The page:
3. For a .308, I would definitely go with Dinzag's FCG which is modified specifically for a PG conversion .308. To my knowledge, Dinzag's .308 FCG is the ONLY one that addresses ALL of the FCG issues peculiar to the Saiga .308. Go to the .308 FCG section of Dinzag's website. He clearly notes all the modifications he makes. His .308 FCGs are well worth the money in my opinion. Dinzag's FCGs are "drop-in" in the sense that all you have to do is install them. No additional machining is needed.

4. With the Saiga .308, NO PINS NEED TO BE DRILLED. Simply remove the retaining wire and push the pins out. Then you can remove the factory FCG components.

5. The bolt hold-open lever is for the manual bolt hold-open feature. It is located on the right-hand side of the gun. I think it is a good idea to retain it.

6. No bullet guide is needed for the Saiga .308. The magazines are all made to perform that function.

7. I would look into having Dinzag or someone else you trust professionally modifying the handguard, but that's just my opinion.

8. Using a flash suppressor or compensator is up to you. I would note that what you are talking about would add considerable complication and difficulty to your project. Personally, I don't think it would be worth it.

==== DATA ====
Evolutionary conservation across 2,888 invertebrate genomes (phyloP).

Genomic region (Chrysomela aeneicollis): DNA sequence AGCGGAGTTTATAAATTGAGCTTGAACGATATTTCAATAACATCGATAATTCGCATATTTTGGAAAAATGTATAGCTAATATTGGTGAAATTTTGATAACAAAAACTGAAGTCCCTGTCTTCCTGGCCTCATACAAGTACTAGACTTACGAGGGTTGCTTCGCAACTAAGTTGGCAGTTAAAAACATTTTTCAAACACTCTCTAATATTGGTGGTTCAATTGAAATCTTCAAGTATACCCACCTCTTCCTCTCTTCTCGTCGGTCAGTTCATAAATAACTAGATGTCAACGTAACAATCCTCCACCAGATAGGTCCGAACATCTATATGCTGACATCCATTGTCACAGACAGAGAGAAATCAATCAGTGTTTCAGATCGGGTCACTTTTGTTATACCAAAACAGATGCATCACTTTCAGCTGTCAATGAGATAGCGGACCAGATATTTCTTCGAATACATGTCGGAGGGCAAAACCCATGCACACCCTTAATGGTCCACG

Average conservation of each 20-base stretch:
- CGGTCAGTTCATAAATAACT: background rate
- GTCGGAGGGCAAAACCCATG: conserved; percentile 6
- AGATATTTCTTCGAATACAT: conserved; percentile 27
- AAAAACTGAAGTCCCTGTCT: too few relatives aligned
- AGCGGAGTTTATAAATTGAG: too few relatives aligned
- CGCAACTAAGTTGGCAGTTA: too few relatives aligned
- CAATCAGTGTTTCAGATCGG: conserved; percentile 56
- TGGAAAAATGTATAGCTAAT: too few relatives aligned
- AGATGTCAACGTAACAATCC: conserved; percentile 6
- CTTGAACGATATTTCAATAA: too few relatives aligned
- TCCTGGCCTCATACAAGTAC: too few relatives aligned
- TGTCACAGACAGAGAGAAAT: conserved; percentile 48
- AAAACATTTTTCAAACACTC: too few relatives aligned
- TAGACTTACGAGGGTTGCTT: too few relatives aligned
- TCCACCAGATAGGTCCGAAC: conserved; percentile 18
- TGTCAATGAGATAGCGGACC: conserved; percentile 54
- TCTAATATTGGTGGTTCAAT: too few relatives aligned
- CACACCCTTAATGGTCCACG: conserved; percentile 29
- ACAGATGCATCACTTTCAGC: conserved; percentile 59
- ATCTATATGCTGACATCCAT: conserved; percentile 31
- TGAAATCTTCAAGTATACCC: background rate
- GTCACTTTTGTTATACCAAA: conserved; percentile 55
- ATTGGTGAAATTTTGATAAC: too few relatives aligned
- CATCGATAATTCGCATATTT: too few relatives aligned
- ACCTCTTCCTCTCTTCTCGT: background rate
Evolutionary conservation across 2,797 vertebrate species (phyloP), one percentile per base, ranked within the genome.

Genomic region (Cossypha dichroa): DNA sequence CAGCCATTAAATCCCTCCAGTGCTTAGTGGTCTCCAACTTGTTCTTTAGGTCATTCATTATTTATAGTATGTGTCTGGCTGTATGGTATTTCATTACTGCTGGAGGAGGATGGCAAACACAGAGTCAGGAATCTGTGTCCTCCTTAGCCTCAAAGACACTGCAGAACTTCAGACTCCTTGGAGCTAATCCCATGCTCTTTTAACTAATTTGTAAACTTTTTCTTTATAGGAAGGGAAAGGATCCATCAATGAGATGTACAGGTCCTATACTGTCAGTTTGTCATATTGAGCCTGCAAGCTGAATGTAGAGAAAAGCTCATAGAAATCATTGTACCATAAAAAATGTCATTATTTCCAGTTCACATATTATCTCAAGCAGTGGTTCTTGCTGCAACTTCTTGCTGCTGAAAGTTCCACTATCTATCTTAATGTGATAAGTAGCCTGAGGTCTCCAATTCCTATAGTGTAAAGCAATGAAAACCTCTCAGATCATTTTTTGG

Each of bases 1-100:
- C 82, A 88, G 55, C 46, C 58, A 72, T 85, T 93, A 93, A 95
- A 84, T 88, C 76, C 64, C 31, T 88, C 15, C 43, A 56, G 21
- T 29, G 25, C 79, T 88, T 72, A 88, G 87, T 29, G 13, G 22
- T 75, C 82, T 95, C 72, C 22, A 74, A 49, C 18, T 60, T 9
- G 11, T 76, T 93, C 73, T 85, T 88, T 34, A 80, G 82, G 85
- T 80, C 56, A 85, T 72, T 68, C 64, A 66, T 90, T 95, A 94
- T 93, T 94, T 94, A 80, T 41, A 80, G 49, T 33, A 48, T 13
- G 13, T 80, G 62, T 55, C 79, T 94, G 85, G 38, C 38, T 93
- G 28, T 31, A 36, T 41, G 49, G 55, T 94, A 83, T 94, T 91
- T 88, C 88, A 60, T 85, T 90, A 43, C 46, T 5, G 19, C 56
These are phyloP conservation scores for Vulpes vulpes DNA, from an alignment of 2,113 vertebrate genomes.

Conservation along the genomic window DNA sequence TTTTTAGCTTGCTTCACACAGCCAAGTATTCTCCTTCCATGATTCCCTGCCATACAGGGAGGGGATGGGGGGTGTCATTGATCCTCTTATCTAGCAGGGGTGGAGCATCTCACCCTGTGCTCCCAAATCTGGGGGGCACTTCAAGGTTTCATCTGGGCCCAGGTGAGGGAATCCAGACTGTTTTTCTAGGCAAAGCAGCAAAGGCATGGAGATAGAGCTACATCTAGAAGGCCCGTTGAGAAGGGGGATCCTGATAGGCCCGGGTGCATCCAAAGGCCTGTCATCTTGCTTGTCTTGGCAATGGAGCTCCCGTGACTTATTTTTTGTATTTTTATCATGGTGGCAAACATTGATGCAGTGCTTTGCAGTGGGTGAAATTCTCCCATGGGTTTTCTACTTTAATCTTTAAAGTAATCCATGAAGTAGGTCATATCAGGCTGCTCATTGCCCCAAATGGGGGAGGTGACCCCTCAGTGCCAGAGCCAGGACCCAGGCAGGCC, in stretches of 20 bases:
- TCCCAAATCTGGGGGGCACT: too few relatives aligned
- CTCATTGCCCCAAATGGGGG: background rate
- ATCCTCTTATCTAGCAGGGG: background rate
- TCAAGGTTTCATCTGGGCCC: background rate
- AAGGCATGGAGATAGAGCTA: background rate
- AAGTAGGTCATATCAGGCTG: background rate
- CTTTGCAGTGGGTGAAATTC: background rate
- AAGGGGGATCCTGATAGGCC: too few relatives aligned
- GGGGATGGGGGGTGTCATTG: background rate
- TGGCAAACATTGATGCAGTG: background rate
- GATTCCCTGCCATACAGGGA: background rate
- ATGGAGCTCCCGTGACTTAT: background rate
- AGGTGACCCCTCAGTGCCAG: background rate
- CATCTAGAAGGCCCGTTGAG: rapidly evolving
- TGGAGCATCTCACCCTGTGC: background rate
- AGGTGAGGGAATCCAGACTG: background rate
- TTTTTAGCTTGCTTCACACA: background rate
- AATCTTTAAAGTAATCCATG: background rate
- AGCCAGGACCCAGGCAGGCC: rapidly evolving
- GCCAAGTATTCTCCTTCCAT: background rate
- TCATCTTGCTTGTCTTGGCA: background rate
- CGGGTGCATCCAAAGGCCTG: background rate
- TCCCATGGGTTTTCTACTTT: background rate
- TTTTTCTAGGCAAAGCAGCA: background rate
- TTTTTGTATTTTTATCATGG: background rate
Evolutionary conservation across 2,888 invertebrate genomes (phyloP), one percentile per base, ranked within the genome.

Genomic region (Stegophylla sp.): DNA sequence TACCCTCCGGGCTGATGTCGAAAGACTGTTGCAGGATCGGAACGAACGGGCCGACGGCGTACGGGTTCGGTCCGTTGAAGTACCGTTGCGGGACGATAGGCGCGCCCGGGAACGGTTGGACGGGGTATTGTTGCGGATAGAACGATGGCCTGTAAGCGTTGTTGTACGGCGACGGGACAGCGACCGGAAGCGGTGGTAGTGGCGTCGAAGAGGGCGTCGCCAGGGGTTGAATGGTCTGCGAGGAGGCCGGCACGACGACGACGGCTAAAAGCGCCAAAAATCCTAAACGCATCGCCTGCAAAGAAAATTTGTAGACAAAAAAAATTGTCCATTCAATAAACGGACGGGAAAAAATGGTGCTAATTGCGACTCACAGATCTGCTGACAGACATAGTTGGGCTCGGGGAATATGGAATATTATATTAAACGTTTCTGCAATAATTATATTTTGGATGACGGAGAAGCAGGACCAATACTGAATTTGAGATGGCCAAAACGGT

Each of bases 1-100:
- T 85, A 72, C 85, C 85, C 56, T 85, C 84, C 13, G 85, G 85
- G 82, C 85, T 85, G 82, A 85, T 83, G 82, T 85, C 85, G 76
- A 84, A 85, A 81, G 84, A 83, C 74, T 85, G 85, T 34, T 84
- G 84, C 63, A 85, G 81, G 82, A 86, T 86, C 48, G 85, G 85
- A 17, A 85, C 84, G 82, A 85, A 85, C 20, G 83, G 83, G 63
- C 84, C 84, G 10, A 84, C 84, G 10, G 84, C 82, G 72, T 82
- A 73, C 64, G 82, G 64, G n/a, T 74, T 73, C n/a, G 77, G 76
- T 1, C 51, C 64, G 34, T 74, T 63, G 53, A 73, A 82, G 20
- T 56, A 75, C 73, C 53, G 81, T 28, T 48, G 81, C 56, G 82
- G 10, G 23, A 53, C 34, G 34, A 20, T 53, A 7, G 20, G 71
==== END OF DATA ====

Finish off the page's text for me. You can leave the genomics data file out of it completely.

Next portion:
9. There is no reason to replace the gas piston unless you need to for 922r compliance purposes. Most people don't. There is no need to replace the gas tube unless you want to use a regular AK-style handguard arrangement. Then you would need a gas tube with an upper handguard retainer. You would also need a lower handguard retainer. Dinzag can take care of providing all of that for you if you want to go that route.

10. The factory 8 rnd. mags seem to function the best. Otherwise, you can choose from FBMG or Surefiregunmags high-capacity mags. Both seem to work well, but some people have had problems with the 25-round Surefires. Sticking to 20-round mags. may be the best idea for high-capacity mags.


Converting a Saiga .308 is EASY if you do your "homework" first and work carefully. Using an inexpensive gun vise (or an expensive one if you prefer) REALLY helps. It holds the gun for you, thus freeing up your hands to actually work on the gun.